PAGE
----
Why I don’t answer most phone calls

The question of the phone call etiquette has been coming up more and more often recently.  Is it polite to call without a prior message or agreement? What time should one call? What’s the decision point for opting for the phone call versus some other communication channel?  These, and many other questions are popping up frequently.

I came across a nice blog post – “Why I don’t answer most phone calls” – which discusses some of the reasons why this particular person doesn’t answer phone calls.  It’s a good quick read, but here is a summary:

  1. Because I’m busy.
  2. Because my agenda and tasks are also on my phone.
  3. Because a call leaves no trace.
  4. Because your communication is worse.
  5. Because repeating yourself is costly.
  6. Because it’s awkward.
  7. Because my memory sucks.

And I do agree with these points.  Call do interrupt and are rarely timed well.  Most people suck at communications, so calls drag on forever.  Whenever something is discussed or decided, there is no trace of it.  And my memory is horrible.

However, I do still answer phone calls.  But my personal expectation is that a call is:

  • either about something really urgent,
  • or I’ve missed a text/message and left it without response for longer than the caller expected (beer for lunch? and it’s lunch already),
  • or it’s from a good friend or family, who I haven’t heard from in a while.

If it’s none of the above, I tend to get irritated and think much lesser of the world around me in general, and a person calling me in particular. :)

RFC 1855 : Netiquette guidelines

More and more people spend more and more time online. I wish more and more of them read RFC 1855 which covers netiquette guidelines. This document is more than 10 years old, but most of the points that it discusses are as valid today as they were back then. Some are even more important today than they used to be. Another good thing about this RFC is that it has theoretical directions combined with some practical advice.

A good rule of thumb: Be conservative in what you send and liberal in what you receive. You should not send heated messages (we call these “flames”) even if you are provoked. On the other hand, you shouldn’t be surprised if you get flamed and it’s prudent not to respond to flames.

Reading this document won’t make you wise enough to avoid all the mistakes of online communications, but it can seriously minimize them.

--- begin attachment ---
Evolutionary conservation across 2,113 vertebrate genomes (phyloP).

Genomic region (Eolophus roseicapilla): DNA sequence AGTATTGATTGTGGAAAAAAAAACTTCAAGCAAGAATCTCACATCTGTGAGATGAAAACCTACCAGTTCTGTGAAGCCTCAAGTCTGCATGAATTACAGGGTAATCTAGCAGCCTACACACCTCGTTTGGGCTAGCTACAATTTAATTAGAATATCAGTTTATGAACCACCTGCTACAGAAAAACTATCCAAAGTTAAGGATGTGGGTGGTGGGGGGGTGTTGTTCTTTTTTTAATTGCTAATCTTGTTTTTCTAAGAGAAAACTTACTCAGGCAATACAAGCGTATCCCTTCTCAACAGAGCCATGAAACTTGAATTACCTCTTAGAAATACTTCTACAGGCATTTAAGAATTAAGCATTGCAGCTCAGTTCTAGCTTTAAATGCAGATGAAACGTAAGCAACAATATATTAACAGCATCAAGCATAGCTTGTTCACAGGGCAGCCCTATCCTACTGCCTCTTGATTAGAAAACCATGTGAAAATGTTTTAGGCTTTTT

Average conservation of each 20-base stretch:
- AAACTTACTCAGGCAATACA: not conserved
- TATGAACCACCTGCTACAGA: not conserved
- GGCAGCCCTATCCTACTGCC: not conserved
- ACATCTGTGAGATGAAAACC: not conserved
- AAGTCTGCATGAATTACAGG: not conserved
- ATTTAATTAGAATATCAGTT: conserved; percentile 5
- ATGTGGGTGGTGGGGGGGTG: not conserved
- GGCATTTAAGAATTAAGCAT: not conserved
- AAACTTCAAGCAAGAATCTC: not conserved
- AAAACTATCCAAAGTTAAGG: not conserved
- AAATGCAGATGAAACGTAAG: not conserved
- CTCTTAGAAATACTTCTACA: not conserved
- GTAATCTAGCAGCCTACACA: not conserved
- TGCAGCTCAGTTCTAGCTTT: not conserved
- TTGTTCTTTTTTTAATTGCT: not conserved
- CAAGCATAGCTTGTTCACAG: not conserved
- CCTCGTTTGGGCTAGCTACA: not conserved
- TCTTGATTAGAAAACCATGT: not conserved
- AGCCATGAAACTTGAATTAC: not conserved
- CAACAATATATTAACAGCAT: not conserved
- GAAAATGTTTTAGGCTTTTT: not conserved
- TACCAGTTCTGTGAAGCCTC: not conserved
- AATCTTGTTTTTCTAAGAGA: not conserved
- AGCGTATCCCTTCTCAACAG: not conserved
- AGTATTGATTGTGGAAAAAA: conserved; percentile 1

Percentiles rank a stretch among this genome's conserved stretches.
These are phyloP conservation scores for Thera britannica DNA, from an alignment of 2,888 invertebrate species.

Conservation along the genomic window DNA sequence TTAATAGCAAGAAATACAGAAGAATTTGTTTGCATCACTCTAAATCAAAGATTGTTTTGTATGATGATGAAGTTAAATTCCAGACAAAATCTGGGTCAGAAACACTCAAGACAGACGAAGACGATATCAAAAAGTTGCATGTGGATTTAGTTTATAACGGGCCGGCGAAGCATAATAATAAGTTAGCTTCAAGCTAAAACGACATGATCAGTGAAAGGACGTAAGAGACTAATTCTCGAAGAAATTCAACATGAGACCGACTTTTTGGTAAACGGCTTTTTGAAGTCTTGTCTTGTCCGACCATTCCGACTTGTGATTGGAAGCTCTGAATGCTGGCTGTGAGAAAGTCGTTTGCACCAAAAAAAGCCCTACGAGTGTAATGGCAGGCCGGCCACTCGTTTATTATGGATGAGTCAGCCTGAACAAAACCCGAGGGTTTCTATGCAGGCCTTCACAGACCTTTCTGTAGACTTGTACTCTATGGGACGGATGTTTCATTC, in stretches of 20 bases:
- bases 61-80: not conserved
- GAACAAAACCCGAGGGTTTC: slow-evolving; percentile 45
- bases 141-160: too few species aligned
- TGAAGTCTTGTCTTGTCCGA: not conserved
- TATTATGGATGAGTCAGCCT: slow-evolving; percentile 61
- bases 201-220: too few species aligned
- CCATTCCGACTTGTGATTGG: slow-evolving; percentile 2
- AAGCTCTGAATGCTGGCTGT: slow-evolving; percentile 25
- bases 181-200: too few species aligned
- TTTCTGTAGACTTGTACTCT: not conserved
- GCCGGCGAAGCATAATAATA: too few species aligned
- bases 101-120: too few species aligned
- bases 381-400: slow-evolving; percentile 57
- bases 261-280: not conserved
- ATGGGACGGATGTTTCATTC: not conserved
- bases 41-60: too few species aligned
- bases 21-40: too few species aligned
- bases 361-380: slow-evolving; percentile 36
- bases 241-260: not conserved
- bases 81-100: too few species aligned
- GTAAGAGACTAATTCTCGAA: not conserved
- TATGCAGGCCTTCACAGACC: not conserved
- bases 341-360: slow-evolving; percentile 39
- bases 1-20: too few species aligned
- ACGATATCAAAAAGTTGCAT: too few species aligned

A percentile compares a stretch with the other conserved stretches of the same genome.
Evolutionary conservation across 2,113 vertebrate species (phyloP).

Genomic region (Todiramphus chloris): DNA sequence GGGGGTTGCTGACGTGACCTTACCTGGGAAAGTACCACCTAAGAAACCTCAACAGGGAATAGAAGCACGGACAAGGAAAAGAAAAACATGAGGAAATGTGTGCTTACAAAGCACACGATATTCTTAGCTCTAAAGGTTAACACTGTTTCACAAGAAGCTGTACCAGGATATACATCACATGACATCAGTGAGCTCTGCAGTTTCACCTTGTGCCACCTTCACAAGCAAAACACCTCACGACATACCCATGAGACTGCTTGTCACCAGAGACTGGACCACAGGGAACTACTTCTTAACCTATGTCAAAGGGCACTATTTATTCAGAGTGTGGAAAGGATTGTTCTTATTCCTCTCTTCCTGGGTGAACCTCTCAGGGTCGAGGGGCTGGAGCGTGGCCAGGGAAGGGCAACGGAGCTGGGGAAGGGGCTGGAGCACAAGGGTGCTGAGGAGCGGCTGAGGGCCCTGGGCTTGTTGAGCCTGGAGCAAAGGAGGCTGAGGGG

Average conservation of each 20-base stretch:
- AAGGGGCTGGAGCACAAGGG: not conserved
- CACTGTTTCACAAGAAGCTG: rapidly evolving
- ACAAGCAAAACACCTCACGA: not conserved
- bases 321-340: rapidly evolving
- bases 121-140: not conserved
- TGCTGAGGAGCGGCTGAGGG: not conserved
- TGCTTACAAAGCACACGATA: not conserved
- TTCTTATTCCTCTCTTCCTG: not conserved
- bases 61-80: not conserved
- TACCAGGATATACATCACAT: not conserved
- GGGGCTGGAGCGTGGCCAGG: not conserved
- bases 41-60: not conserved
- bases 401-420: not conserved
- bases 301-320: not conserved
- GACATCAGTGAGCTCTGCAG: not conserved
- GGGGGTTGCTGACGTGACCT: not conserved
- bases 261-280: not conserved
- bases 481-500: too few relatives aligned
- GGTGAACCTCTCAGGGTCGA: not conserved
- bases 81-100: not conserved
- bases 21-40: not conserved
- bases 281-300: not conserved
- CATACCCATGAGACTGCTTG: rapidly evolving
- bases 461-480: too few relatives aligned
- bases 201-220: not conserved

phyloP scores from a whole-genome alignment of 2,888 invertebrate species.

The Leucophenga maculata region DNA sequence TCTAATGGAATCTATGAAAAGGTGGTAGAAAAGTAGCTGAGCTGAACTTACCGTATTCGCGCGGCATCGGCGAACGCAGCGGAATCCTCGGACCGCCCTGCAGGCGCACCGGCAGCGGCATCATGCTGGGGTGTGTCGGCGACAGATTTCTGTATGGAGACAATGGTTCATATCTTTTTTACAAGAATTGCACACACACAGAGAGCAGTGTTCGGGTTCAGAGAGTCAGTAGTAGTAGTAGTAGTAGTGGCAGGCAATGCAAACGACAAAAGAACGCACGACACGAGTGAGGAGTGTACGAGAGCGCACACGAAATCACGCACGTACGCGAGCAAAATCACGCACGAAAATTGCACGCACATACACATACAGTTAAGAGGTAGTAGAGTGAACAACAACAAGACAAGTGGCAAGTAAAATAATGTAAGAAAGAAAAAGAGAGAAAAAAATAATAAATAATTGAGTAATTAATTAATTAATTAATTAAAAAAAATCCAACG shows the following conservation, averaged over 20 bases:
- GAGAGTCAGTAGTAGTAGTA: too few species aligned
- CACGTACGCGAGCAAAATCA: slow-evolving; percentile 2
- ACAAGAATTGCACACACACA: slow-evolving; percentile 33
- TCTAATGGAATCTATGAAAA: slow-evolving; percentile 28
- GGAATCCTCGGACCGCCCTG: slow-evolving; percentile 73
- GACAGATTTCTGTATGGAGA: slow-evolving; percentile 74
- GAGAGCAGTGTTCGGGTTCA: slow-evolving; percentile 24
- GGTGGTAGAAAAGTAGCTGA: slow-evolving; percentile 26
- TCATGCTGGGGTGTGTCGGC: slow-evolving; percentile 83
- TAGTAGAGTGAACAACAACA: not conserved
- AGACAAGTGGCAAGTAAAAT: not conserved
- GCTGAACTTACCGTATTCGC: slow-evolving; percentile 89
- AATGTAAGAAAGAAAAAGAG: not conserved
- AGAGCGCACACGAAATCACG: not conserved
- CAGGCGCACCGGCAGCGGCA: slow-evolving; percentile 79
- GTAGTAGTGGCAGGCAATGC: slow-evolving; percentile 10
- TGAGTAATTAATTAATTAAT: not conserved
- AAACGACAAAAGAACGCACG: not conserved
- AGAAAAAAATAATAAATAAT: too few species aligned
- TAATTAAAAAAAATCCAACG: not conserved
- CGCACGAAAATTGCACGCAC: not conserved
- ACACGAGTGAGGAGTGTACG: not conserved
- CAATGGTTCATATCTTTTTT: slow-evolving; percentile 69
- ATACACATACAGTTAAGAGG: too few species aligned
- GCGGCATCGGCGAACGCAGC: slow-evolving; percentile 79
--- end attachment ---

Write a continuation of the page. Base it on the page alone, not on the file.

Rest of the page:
How to handle web rudeness?

Web Worker Daily asks an interesting question – “How do you handle web rudeness?

This is probably a nobrainer for people who have been on the web for some time, but newcomers, especially those to the blogosphere and the world of forums, are often puzzled.  It’s very easy to insult someone on the web.  Pick a forum or a blog.  Write a comment.  You’re done.  And sad fact of life is that many people do just that.

Having a blog (albeit not the most popular) for a few years now, I’ve seen some of that rudeness and some of those insults.  Both private and public.  And here is how I go about them.

First of all, I treat both private and public insults equally. I don’t differentiate.  If I can think of the way to make fun of it, I respond publicly. If I can’t, I just delete and ignore the comment.  If I get two or more insults in a row  from the same person, I ban, blacklist, and filter the originating username, IP address, and email.  And then I don’t care.

My thinking is that there is enough crap going on already, to take some more from the Web.  I consider the Internet to be the best thing since… since… since… since the beginning of times.  If something bad is coming out  of it, I either convert it into good (humor, smile, good mood), or I totally get rid of it.  It’s as simple as that.

P.S.: Just to make something crystal clear – with non-insulting comments I respond in the same scope.  If the message was private, I reply in private. If it was public, I reply in public.  Sometimes, if I feel like the public can benefit from a private discussion, I’d ask the permission of the other party to publish the conversation.  To be on the safe side, I’d often forward the preview of the post too, to clarify what exactly will be published.  Insulting comments never get a private reply – it’s either nothing, or a public joke.